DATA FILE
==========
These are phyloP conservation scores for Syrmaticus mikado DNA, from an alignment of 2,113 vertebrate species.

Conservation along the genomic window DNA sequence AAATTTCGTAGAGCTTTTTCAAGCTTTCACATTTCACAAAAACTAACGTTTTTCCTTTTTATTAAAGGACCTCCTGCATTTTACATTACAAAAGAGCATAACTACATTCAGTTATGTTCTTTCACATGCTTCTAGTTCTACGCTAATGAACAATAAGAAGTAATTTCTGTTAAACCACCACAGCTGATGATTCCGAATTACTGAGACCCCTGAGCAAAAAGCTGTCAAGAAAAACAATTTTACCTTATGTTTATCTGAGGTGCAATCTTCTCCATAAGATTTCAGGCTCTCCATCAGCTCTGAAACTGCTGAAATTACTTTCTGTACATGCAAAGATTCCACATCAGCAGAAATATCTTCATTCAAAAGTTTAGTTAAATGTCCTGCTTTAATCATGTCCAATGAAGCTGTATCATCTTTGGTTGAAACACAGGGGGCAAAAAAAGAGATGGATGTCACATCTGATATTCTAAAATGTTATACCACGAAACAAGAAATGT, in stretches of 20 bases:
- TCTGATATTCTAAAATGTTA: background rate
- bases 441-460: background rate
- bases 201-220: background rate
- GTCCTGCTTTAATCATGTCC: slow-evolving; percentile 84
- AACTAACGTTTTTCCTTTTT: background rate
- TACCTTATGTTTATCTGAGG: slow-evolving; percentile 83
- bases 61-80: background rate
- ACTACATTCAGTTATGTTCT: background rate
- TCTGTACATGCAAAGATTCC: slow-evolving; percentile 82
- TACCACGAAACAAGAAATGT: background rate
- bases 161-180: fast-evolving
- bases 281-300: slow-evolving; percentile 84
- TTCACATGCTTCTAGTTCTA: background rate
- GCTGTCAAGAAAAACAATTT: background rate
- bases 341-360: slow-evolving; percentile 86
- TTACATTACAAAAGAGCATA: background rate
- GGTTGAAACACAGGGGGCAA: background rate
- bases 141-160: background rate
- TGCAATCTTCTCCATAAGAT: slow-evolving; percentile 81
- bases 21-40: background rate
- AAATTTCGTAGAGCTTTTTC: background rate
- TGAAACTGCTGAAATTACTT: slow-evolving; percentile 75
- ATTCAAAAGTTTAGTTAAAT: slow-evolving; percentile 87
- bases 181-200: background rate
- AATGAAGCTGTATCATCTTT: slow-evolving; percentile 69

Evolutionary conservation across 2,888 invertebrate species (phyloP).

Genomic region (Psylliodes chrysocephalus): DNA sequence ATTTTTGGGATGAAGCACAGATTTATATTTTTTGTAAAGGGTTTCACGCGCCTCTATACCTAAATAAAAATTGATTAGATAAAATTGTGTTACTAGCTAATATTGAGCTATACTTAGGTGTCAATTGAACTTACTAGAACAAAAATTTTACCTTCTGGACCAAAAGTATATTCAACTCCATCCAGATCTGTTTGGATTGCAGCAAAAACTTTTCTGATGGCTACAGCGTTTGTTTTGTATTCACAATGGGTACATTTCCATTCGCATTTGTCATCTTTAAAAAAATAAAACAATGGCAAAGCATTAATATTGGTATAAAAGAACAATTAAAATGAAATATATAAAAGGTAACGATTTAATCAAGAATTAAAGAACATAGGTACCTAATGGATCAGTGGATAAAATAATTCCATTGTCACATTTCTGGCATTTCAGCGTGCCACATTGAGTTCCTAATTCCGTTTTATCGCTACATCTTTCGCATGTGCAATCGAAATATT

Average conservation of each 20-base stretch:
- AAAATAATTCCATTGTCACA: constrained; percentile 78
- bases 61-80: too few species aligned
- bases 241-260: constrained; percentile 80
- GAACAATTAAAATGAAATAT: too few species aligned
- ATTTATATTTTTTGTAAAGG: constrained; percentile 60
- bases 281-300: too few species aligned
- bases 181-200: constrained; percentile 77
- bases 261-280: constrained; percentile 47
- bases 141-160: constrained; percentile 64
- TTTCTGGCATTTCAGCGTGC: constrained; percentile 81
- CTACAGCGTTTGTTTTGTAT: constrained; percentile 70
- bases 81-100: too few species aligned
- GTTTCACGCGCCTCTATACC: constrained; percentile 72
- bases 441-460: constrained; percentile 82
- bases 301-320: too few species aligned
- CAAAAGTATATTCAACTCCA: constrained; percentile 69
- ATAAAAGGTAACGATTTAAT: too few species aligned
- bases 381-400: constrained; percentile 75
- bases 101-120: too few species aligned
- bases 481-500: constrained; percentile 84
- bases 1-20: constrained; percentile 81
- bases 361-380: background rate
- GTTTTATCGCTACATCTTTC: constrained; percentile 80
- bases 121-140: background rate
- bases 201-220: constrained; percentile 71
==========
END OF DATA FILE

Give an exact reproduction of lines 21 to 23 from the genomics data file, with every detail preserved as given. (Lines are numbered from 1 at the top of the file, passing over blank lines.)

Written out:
- TGCAATCTTCTCCATAAGAT: slow-evolving; percentile 81
- bases 21-40: background rate
- AAATTTCGTAGAGCTTTTTC: background rate